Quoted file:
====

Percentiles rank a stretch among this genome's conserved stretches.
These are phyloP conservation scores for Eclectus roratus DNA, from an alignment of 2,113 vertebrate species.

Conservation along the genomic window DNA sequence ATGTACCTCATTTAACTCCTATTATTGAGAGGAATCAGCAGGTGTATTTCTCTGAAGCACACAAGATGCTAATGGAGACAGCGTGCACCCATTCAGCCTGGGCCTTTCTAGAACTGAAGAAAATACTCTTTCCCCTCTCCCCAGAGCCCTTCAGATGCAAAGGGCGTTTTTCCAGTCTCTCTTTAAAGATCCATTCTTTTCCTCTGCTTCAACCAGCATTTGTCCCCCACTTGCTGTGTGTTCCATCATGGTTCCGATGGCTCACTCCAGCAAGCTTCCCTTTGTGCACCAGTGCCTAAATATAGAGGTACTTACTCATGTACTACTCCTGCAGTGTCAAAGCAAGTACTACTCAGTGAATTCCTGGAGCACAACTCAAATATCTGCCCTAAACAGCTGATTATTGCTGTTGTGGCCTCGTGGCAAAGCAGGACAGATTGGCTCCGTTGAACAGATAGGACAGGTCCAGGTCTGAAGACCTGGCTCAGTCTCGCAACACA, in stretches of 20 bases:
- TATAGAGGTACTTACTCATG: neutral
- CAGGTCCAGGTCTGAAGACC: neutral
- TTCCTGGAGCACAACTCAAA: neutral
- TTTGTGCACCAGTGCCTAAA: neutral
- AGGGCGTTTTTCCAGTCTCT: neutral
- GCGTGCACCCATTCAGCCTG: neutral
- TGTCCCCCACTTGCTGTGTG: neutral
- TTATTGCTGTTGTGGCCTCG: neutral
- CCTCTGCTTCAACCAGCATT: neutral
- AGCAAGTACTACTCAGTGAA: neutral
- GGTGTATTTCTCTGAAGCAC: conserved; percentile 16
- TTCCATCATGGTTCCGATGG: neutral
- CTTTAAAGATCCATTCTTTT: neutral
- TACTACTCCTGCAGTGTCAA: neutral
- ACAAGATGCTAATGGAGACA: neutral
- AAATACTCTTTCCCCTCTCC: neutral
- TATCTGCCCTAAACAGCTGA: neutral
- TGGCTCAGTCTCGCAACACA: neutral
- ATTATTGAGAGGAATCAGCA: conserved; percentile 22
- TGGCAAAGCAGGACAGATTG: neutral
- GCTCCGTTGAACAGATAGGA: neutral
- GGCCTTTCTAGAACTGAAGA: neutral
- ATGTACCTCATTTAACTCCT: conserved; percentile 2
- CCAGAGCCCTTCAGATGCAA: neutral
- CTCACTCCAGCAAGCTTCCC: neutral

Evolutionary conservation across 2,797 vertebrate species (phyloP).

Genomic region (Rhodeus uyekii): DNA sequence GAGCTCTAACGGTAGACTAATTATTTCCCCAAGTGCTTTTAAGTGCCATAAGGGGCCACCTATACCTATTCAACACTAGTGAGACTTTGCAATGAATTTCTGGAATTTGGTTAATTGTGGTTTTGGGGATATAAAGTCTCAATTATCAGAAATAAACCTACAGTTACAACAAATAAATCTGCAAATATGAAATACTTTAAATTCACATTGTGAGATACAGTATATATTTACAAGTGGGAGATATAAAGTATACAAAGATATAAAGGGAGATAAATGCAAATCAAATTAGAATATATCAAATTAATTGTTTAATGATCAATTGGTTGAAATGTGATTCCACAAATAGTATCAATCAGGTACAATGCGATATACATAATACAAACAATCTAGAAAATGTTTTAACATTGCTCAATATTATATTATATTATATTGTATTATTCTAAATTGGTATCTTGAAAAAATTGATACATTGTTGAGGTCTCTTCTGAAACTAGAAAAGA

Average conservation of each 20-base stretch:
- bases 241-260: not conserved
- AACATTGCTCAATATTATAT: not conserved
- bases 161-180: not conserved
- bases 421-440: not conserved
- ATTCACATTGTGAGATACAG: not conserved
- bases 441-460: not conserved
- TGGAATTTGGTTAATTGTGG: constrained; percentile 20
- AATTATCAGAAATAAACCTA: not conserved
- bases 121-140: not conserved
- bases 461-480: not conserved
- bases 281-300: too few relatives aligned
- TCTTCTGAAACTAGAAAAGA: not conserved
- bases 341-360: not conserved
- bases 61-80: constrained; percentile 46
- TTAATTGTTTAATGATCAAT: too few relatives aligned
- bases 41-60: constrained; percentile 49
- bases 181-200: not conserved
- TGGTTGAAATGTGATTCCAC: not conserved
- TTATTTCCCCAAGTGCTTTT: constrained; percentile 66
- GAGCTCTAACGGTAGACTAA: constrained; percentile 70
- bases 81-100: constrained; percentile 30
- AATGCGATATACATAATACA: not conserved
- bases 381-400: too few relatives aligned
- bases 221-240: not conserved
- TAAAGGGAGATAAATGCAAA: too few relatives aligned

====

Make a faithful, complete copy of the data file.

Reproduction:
Percentiles rank a stretch among this genome's conserved stretches.
These are phyloP conservation scores for Eclectus roratus DNA, from an alignment of 2,113 vertebrate species.

Conservation along the genomic window DNA sequence ATGTACCTCATTTAACTCCTATTATTGAGAGGAATCAGCAGGTGTATTTCTCTGAAGCACACAAGATGCTAATGGAGACAGCGTGCACCCATTCAGCCTGGGCCTTTCTAGAACTGAAGAAAATACTCTTTCCCCTCTCCCCAGAGCCCTTCAGATGCAAAGGGCGTTTTTCCAGTCTCTCTTTAAAGATCCATTCTTTTCCTCTGCTTCAACCAGCATTTGTCCCCCACTTGCTGTGTGTTCCATCATGGTTCCGATGGCTCACTCCAGCAAGCTTCCCTTTGTGCACCAGTGCCTAAATATAGAGGTACTTACTCATGTACTACTCCTGCAGTGTCAAAGCAAGTACTACTCAGTGAATTCCTGGAGCACAACTCAAATATCTGCCCTAAACAGCTGATTATTGCTGTTGTGGCCTCGTGGCAAAGCAGGACAGATTGGCTCCGTTGAACAGATAGGACAGGTCCAGGTCTGAAGACCTGGCTCAGTCTCGCAACACA, in stretches of 20 bases:
- TATAGAGGTACTTACTCATG: neutral
- CAGGTCCAGGTCTGAAGACC: neutral
- TTCCTGGAGCACAACTCAAA: neutral
- TTTGTGCACCAGTGCCTAAA: neutral
- AGGGCGTTTTTCCAGTCTCT: neutral
- GCGTGCACCCATTCAGCCTG: neutral
- TGTCCCCCACTTGCTGTGTG: neutral
- TTATTGCTGTTGTGGCCTCG: neutral
- CCTCTGCTTCAACCAGCATT: neutral
- AGCAAGTACTACTCAGTGAA: neutral
- GGTGTATTTCTCTGAAGCAC: conserved; percentile 16
- TTCCATCATGGTTCCGATGG: neutral
- CTTTAAAGATCCATTCTTTT: neutral
- TACTACTCCTGCAGTGTCAA: neutral
- ACAAGATGCTAATGGAGACA: neutral
- AAATACTCTTTCCCCTCTCC: neutral
- TATCTGCCCTAAACAGCTGA: neutral
- TGGCTCAGTCTCGCAACACA: neutral
- ATTATTGAGAGGAATCAGCA: conserved; percentile 22
- TGGCAAAGCAGGACAGATTG: neutral
- GCTCCGTTGAACAGATAGGA: neutral
- GGCCTTTCTAGAACTGAAGA: neutral
- ATGTACCTCATTTAACTCCT: conserved; percentile 2
- CCAGAGCCCTTCAGATGCAA: neutral
- CTCACTCCAGCAAGCTTCCC: neutral

Evolutionary conservation across 2,797 vertebrate species (phyloP).

Genomic region (Rhodeus uyekii): DNA sequence GAGCTCTAACGGTAGACTAATTATTTCCCCAAGTGCTTTTAAGTGCCATAAGGGGCCACCTATACCTATTCAACACTAGTGAGACTTTGCAATGAATTTCTGGAATTTGGTTAATTGTGGTTTTGGGGATATAAAGTCTCAATTATCAGAAATAAACCTACAGTTACAACAAATAAATCTGCAAATATGAAATACTTTAAATTCACATTGTGAGATACAGTATATATTTACAAGTGGGAGATATAAAGTATACAAAGATATAAAGGGAGATAAATGCAAATCAAATTAGAATATATCAAATTAATTGTTTAATGATCAATTGGTTGAAATGTGATTCCACAAATAGTATCAATCAGGTACAATGCGATATACATAATACAAACAATCTAGAAAATGTTTTAACATTGCTCAATATTATATTATATTATATTGTATTATTCTAAATTGGTATCTTGAAAAAATTGATACATTGTTGAGGTCTCTTCTGAAACTAGAAAAGA

Average conservation of each 20-base stretch:
- bases 241-260: not conserved
- AACATTGCTCAATATTATAT: not conserved
- bases 161-180: not conserved
- bases 421-440: not conserved
- ATTCACATTGTGAGATACAG: not conserved
- bases 441-460: not conserved
- TGGAATTTGGTTAATTGTGG: constrained; percentile 20
- AATTATCAGAAATAAACCTA: not conserved
- bases 121-140: not conserved
- bases 461-480: not conserved
- bases 281-300: too few relatives aligned
- TCTTCTGAAACTAGAAAAGA: not conserved
- bases 341-360: not conserved
- bases 61-80: constrained; percentile 46
- TTAATTGTTTAATGATCAAT: too few relatives aligned
- bases 41-60: constrained; percentile 49
- bases 181-200: not conserved
- TGGTTGAAATGTGATTCCAC: not conserved
- TTATTTCCCCAAGTGCTTTT: constrained; percentile 66
- GAGCTCTAACGGTAGACTAA: constrained; percentile 70
- bases 81-100: constrained; percentile 30
- AATGCGATATACATAATACA: not conserved
- bases 381-400: too few relatives aligned
- bases 221-240: not conserved
- TAAAGGGAGATAAATGCAAA: too few relatives aligned